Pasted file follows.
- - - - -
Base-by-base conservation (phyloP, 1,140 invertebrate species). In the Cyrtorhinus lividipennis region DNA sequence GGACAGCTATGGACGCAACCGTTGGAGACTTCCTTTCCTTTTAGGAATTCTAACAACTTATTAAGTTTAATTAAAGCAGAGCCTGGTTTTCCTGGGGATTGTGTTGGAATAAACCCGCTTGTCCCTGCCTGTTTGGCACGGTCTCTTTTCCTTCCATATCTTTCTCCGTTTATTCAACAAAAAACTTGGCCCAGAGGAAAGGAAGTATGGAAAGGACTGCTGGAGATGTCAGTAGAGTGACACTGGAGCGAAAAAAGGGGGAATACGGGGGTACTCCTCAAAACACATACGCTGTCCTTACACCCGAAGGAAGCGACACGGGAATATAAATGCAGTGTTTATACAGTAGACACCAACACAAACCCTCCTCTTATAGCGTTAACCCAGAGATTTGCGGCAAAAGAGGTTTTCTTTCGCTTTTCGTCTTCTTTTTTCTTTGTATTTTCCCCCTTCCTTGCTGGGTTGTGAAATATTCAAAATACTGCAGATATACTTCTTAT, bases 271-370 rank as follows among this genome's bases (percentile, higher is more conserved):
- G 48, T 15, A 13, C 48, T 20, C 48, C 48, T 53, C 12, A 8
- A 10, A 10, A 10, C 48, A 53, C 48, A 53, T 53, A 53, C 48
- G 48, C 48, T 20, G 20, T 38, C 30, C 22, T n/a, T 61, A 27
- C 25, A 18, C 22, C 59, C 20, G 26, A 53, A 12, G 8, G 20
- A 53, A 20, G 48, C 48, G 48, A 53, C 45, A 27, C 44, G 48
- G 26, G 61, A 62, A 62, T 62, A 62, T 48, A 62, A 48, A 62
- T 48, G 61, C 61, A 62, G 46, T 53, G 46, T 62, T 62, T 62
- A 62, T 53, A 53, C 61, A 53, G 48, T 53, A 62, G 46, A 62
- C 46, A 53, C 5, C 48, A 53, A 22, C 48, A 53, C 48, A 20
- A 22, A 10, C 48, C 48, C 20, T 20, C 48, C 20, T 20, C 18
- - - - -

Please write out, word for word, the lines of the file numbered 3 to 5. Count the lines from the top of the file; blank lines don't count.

- A 10, A 10, A 10, C 48, A 53, C 48, A 53, T 53, A 53, C 48
- G 48, C 48, T 20, G 20, T 38, C 30, C 22, T n/a, T 61, A 27
- C 25, A 18, C 22, C 59, C 20, G 26, A 53, A 12, G 8, G 20